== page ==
artificial intelligence, robotics, gordon robot
University of Reading
The brain of Gordon the robot

Robot Has Rat for Brains

August 15, 2008 11:16 AM
by Josh Katz
The latest of many recent developments in robot technology allows a robot to move around solely through the use of its biological brain, made from rat neurons.

Robots Thinking

The University of Reading in England has revealed the creation of a robot named Gordon that moves only through commands from its brain. The brain is composed of rat neurons, and it helps the robot decide which direction to move its wheels to navigate so as not to bump into other objects.

“This new research is tremendously exciting as firstly the biological brain controls its own moving robot body, and secondly it will enable us to investigate how the brain learns and memorizes its experiences,” said the university’s Kevin Warwick. “This research will move our understanding forward of how brains work, and could have a profound effect on many areas of science and medicine.”

The researchers hope this development could help lead to innovations with Alzheimer’s disease, stroke and brain injuries, according to LiveScience. 

“One of the fundamental questions that scientists are facing today is how we link the activity of individual neurons with the complex behaviors that we see in whole organisms,” said Ben Whalley, a pharmacist at the University of Reading and a member of the team that created the robot.

Robots Walking

The first week in August, researchers from Leipzig unveiled software that imitates the human "neural network," allowing robots to “learn” from their mistakes.
A video provided by researchers shows simulated animals and humans exploring their environment and learning, through trial and error, how to move around. The simulated human tries to stand up while the animal learns how to maneuver over a wall.
Professor Ralf Der at the Max Planck Institute for Mathematics said, "It's like a newborn baby—it doesn't know anything but tries motions that are natural for its body. Half an hour later, it's rolling and jumping."
The software can be used on other robots and it is very flexible because, “As conditions change, so can the robot's behaviour,” according to the BBC. The robots still lack long-term memory, but researchers say they are working on that.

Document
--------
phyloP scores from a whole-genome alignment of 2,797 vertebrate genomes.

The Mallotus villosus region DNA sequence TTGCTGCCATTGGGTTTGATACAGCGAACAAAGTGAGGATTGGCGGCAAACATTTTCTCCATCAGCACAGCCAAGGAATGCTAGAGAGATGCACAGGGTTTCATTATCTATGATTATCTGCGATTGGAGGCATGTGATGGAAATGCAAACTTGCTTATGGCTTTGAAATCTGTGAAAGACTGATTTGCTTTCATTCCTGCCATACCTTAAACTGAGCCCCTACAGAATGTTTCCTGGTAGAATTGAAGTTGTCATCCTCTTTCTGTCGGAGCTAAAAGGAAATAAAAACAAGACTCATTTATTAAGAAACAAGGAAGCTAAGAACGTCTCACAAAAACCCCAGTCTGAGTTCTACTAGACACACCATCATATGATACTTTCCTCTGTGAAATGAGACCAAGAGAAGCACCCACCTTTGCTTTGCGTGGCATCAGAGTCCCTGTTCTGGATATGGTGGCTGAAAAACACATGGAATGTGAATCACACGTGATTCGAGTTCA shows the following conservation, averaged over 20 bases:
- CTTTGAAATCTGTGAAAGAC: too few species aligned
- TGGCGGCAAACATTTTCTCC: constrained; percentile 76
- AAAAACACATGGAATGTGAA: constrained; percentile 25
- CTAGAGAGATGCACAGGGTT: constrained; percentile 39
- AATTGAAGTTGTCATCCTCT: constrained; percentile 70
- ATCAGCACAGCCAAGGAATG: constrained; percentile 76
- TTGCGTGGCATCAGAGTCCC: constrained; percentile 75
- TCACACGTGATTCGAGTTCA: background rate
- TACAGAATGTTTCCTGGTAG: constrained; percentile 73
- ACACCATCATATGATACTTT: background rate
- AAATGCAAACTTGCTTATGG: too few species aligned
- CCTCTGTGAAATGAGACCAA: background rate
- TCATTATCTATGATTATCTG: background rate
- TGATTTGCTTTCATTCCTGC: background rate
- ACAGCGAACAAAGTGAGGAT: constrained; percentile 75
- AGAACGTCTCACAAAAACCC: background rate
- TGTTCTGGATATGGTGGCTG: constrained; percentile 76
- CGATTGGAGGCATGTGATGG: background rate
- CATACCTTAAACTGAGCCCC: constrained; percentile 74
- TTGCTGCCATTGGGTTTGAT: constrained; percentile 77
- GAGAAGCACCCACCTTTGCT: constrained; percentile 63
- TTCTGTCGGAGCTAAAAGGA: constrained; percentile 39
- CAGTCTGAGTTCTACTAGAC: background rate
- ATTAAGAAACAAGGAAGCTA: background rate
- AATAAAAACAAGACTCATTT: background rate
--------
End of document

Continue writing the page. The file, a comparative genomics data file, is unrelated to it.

The Artificial Life XI conference in Winchester, England that week featured the new technology as well as other findings, including the work of professor Mark Bedau of Reed College in Portland, Ore., who believes that computer evolution could help scientists better understand human evolution.

Robots Talking

While the Leipzig researchers are creating robots that can learn to move, researchers from Plymouth University in England are building robots that can learn the concepts of language, just like children do.
“It is not really easy to copy and paste information from one robot brain to another because if you do that you are going to upset everything that the robot already knows. What we can do is let robots talk to each other over an internet connection, interact and exchange information in the way that children would exchange information in a nursery,” said Tony Belpaeme, one of the researchers on the Plymouth project.

Robots Swarming

The Artificial Life XI conference also featured swarming robots, which are small, cheap, move in packs and are built with the motors that vibrate mobile phones. Acting like a swarm of bees, they can cooperate for tasks like exploring Mars or monitoring oil spills.
The Telegraph also wrote that, “they can already be programmed to ‘feel hungry’ and charge themselves at special charging stations, to program each other with software, mimicking the trick that is used by bacteria, and to test each other.”

Robots Shooting

The military is increasingly using robotic technology, as well. Washington University’s Doug Few and Bill Smart predict that robotic forces will make up 30 percent of the Army by around 2020.
Humans operate all robots used by the Army remotely. “While movies display robots as intelligent beings, Smart and Few are not necessarily looking for intelligent decision-making in their robots. Instead, they are working to develop an improved, ‘intelligent’ functioning of the robot,” Science Daily reported.

Robots Healing

Robots have also been used for the purposes of healing, as demonstrated by the robotic baby seal Paro. Paro, an improvement on Aibo, the robotic puppy, reacts to humans and expresses mannerisms similar to that of a living animal. Nursing homes have been using the robot to help treat dementia and loneliness in the elderly.

Related Link: 'Monkey Moves Robot with Brain'


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